Howard Schonberger is Citizen of the Year

Howard was involved with a number of service groups, and was the very definition of an engaged citizen.

The upcoming Knowledge Bowl, a local event that pits high school students and service groups against each other in a riveting game of trivia, will be missing a key player this year, community legend Howard Schonberger, who passed away at age 94 Oct. 23, 2015. Fellow Lions Club member George Johnson reminisced about Howard’s involvement on the Lions team at the Knowledge Bowl, relying on him for his knack of trivia and long, full life.

“His lengthy career in newspapers, driven largely by an interest in current events, helped him immensely with history questions,” Johnson said. “Of course, at the Knowledge Bowl, we’d often tease him when a question about ‘ancient history’ would come up.”

Johnson said they would joke with him, if a trivia question was “When was the Magna Carta signed?” the group would say “1066, we know because Howard was there!”

Howard was a member of the Lions Club, American Legion, the first male member of the Soroptimist International of Friday Harbor, and a board member of the San Juan faction of United Way, and is the Journal’s choice for Citizen of the Year for 2015. He was well-known on the island for supporting groups that benefitted the community, attending events like the Knowledge Bowl, often to fundraise or just for fun. His youthful energy, positive outlook and tenacity inspired those around him, whether in a professional or casual capacity.

Howard was truly an engaged citizen, including his military service in World War II and the Korean War. He consistently marched with the American Legion in the Fourth of July Parade, until his health issues interfered. Although Howard was never on the board of the legion, ex-commander Shannon Plummer said he was a prominent member who could be counted on.

His journalism career spanned decades as he worked as a reporter, ad salesman, associate producer and columnist. At the Journal of the San Juans, his columns “Ferry Home Companion” and “Making a Difference” highlighted town events, put a spotlight on important fundraisers and the small things in life. In short, he kept a personable documentation of what makes a close-knit community tick.

“He believed in the local newspaper as a force for good, that its job wasn’t just to hold those in power accountable, but also to bring to light that which is good about humanity, and in doing so to inspire others to become involved and make change in their community,” said Richard Walker, editor of the Journal from 1999 to 2011.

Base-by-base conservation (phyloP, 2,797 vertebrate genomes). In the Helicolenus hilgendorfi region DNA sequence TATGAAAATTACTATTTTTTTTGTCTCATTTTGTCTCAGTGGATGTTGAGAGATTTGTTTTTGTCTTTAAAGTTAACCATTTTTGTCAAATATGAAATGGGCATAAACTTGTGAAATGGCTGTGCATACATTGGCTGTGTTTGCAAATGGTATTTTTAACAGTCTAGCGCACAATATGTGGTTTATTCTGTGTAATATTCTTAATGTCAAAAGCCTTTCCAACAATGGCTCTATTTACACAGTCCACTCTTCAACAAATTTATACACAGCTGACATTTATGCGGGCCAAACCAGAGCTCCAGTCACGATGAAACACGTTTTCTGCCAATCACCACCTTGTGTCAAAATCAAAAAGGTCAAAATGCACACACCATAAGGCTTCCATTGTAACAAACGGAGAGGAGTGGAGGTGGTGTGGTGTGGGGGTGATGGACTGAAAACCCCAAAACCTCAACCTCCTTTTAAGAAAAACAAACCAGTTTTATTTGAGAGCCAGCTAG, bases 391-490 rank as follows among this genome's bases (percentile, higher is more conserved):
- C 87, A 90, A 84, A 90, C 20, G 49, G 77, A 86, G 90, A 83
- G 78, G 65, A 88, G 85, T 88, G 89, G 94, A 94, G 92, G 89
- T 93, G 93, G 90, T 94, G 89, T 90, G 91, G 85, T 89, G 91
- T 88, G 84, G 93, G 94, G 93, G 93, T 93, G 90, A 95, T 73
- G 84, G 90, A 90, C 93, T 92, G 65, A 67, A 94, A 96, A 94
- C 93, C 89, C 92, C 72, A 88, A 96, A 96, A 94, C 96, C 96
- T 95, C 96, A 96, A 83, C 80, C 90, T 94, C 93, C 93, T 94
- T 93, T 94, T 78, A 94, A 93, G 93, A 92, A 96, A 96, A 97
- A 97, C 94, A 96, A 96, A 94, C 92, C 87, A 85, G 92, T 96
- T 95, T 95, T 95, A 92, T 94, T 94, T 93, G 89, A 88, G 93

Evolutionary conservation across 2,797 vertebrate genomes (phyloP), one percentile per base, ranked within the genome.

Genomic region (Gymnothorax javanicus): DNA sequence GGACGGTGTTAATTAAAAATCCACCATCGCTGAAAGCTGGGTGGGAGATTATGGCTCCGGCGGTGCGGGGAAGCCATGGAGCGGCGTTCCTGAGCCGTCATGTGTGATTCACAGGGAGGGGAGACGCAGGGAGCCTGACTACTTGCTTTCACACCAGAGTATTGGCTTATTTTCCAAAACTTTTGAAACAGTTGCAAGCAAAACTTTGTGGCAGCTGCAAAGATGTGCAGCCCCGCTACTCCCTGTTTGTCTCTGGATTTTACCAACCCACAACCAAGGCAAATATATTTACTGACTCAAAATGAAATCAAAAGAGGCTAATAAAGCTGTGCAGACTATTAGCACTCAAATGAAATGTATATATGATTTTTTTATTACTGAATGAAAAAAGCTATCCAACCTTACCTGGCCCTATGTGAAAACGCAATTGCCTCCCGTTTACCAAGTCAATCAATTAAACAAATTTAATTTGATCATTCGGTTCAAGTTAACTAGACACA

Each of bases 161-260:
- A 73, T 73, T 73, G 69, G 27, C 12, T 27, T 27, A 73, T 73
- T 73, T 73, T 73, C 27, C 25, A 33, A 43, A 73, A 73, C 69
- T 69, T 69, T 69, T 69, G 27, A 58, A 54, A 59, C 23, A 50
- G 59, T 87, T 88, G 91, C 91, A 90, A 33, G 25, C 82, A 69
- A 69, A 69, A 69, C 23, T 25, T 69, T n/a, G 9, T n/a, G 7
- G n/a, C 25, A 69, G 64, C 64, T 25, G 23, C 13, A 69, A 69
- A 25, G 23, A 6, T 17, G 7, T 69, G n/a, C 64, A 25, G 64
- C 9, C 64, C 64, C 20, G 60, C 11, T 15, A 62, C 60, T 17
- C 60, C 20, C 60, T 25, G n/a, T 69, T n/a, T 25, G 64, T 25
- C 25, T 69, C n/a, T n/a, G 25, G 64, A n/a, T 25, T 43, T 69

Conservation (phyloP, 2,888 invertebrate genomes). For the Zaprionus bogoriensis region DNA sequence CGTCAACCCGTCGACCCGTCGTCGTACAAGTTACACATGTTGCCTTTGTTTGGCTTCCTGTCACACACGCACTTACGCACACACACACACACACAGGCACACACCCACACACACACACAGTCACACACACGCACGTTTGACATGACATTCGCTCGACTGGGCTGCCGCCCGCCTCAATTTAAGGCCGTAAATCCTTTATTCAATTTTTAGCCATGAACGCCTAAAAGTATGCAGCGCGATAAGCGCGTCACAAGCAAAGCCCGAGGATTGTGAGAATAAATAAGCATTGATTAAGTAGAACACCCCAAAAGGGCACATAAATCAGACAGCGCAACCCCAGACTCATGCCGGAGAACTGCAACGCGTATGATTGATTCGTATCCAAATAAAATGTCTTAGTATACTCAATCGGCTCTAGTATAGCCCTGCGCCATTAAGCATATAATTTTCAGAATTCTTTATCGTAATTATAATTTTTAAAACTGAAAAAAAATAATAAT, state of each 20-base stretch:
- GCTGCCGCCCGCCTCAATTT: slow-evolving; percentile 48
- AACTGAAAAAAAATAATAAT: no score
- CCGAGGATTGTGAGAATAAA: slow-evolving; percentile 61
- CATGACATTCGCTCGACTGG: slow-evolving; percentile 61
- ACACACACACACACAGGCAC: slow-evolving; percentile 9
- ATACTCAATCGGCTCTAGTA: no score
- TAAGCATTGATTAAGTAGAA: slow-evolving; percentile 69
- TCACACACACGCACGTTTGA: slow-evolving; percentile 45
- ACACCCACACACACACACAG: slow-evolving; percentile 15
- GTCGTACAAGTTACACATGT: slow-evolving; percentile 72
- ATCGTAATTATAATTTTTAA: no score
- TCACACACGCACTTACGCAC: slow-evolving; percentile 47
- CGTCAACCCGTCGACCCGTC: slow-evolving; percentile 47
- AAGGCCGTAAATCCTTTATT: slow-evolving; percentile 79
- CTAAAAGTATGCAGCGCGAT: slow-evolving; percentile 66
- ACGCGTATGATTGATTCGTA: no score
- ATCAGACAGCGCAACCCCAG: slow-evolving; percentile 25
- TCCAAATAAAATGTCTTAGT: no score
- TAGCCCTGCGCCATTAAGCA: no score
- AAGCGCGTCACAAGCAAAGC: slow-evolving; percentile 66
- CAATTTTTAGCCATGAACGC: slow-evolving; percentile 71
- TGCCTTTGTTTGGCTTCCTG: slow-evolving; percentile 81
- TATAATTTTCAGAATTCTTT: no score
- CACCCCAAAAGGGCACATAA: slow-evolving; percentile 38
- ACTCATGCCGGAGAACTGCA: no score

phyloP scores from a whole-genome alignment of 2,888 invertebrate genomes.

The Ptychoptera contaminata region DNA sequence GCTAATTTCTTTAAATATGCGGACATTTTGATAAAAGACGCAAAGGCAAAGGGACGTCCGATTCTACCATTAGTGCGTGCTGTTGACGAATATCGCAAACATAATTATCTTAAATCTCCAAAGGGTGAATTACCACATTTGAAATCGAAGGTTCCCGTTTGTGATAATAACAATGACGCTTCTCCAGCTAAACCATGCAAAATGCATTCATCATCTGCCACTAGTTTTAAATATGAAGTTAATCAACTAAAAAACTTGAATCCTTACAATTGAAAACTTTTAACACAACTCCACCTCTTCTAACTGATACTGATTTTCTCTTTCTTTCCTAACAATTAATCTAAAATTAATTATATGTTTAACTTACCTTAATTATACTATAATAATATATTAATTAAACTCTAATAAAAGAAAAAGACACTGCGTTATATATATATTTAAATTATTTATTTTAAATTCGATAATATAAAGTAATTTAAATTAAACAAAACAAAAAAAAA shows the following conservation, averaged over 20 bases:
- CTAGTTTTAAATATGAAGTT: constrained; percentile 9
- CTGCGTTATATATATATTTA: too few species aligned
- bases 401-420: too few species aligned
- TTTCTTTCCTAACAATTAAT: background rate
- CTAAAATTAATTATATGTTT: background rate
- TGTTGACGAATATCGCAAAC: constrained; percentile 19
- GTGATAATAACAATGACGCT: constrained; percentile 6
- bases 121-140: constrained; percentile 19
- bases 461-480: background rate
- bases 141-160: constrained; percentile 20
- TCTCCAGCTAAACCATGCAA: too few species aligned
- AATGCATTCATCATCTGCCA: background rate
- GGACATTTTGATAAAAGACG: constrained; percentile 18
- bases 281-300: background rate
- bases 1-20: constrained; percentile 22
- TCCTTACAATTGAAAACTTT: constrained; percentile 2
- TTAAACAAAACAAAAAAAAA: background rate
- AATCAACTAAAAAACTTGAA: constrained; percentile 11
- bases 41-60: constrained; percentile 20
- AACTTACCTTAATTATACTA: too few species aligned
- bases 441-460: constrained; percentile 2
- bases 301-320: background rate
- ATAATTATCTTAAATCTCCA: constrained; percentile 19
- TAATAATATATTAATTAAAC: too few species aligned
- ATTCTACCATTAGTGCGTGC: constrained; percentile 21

Howard was a leading board member of United Way, which he joined in the 90s. Elli Gull, who worked with United Way from 2012-2015, said he was active in the group and a strong supporter of United Way’s goals, specifically for projects dealing with early childhood education, prevention services for youth and programs for older, disabled adults.

United Way President William Morrissey said Howard was also essential for publicity and would assist in the organization’s “Annual Campaign,” and worked with Morrissey on a major donor committee years ago.

“Howard was always passionate and very supportive of United Way. You could always count on his positive attitude which we always appreciated,” Morrissey said. “I considered Howard to be a good friend. We always appreciated his insights since he had such a long history on the island.”

Howard was also very proud of being the first male member of Soroptimist International, according to member Nancy Hanson. He didn’t often make it to meetings due to his water aerobics class, but always attended the St. Patrick’s Day Extravaganza, one of the Soroptimist’s largest fundraisers, and covered their events with a camera in hand.

It’s hard to quantify the sort of work that Howard did for the community through his service. It wasn’t one or two projects that he did, or one specific group he worked with. For Howard, community service was his life’s work, and something that could be as easy as a warm smile on a cold day.

“When you think of what it means to be a great American, Howard was it,” said Plummer.